Abstract Objectives This study aimed to assess the clinical impact of strut width (evaluated by abluminal strut surface area [ASSA]) on periprocedural myocardial infarction (PMI) and clinical outcomes in patients treated with bioresorbable scaffolds (BRS) versus first-generation sirolimus-eluting stents (SES). Background To date, there are no reports on the impact of ASSA on PMI and clinical outcomes. Methods We compared the impact of ASSA on outcomes and PMI in propensity-matched patients treated with BRS and SES. The primary outcome was the incidence of major adverse cardiac events (MACE), defined as the combination of all-cause mortality, follow-up myocardial infarction, and target vessel revascularization, at 30-days and 1-year follow-ups. The secondary endpoint was the incidence of PMI. Results After propensity-matched analysis, 499 patients (147 BRS patients vs. 352 SES patients) were evaluated. Mean ASSA was higher in patients treated with BRS versus SES (BRS: 132.3 ± 76.7 mm2 vs. SES: 67.6 ± 48.4 mm2, p <0.001). MACE was not significantly different between groups (30-days MACE: BRS: 0% vs. SES: 1.4%, p = 0.16, and 1-year MACE: BRS: 15.7% vs. SES: 11.4%, p = 0.67). The incidence of PMI was significantly higher in the BRS group (BRS: 13.1% vs. SES: 7.5%, p = 0.05). Multivariable analyses indicated that treatment of left anterior descending artery and ASSA were independent predictors of PMI. Conclusions BRS implantation, compared with SES implantation, was associated with a higher incidence of PMI. MACE at 30 days and 1 year were not significantly different. Left anterior descending artery percutaneous coronary intervention and ASSA were independent predictors of PMI.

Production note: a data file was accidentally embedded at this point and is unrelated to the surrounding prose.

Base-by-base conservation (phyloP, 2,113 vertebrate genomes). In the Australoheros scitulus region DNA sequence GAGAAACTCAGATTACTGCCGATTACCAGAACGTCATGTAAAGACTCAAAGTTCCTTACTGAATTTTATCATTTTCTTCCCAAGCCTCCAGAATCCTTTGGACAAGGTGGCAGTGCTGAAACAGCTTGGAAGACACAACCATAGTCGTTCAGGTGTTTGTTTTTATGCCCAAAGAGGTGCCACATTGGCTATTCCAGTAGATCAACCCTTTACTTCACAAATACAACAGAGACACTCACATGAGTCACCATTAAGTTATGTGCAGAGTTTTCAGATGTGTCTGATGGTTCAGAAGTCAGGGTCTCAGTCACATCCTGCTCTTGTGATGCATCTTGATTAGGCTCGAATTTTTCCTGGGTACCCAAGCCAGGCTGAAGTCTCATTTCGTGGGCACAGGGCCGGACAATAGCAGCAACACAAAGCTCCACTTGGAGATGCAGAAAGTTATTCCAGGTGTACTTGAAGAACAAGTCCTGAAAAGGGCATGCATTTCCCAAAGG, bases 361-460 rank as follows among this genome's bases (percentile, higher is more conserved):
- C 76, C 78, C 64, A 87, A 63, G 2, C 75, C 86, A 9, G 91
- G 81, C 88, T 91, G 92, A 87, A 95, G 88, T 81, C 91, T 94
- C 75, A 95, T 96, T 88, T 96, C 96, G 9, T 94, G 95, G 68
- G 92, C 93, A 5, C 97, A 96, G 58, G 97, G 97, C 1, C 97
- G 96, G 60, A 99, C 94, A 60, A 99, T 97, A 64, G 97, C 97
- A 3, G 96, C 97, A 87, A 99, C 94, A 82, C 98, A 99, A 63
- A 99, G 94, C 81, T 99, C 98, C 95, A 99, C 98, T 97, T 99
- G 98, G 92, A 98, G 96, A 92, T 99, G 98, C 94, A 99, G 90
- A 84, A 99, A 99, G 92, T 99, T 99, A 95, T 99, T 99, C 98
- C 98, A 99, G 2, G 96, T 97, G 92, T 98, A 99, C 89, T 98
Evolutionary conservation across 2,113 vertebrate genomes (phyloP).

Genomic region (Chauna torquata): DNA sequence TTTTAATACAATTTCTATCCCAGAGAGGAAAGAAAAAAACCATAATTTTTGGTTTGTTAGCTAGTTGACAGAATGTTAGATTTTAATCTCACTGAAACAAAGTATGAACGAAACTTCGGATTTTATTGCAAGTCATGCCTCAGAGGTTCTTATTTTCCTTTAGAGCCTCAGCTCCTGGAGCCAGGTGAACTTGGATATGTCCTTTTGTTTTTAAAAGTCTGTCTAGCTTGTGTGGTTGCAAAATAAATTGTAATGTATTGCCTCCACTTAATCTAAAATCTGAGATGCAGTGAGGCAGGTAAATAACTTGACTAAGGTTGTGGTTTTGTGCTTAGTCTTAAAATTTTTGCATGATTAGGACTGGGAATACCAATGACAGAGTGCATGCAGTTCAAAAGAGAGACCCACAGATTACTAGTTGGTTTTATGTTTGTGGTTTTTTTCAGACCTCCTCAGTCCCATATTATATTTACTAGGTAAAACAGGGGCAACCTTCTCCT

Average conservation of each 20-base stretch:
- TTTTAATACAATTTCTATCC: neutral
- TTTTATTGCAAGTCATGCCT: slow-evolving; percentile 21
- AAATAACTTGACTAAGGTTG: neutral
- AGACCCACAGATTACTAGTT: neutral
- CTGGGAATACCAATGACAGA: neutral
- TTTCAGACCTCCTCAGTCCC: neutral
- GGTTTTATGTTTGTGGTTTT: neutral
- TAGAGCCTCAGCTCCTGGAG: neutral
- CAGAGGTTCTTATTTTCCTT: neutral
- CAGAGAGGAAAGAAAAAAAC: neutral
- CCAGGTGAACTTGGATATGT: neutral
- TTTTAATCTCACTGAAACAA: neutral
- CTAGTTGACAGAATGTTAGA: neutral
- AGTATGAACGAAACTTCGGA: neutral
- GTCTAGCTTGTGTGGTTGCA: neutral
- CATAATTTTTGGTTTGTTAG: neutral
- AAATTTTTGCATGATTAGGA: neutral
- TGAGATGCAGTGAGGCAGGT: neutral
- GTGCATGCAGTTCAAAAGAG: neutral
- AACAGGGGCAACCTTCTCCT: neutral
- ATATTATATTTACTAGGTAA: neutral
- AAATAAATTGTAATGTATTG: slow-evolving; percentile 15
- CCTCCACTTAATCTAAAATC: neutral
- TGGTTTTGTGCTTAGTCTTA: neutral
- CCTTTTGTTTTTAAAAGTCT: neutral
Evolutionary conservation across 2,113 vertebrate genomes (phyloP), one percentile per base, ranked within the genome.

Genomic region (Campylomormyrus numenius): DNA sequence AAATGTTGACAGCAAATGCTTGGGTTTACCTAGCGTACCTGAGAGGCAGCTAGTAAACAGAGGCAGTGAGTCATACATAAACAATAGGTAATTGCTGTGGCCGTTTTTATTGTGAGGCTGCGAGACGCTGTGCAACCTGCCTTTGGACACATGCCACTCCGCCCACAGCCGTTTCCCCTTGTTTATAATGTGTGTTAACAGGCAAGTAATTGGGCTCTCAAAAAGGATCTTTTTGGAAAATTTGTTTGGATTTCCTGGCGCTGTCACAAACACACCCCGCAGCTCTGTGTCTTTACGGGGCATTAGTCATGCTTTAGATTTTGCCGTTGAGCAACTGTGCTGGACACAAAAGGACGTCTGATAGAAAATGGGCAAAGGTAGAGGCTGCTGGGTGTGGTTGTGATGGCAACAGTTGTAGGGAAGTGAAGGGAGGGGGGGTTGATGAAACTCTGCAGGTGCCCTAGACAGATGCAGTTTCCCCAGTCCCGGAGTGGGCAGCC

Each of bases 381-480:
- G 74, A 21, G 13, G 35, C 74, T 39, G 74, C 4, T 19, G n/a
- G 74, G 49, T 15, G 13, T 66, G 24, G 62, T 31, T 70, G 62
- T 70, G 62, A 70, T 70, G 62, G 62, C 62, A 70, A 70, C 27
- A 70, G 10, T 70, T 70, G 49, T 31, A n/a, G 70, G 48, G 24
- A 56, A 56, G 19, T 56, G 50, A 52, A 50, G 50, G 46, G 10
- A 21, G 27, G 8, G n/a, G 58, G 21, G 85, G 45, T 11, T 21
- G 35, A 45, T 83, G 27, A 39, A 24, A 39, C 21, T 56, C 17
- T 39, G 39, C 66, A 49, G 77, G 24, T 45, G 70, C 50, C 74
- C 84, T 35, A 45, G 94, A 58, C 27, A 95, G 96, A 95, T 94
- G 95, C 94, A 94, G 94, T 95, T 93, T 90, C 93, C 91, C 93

- bioresorbable scaffold
- first generation
- periprocedural myocardial infarction
- sirolimus-eluting stent
- strut width
ASJC Scopus subject areas
- Cardiology and Cardiovascular Medicine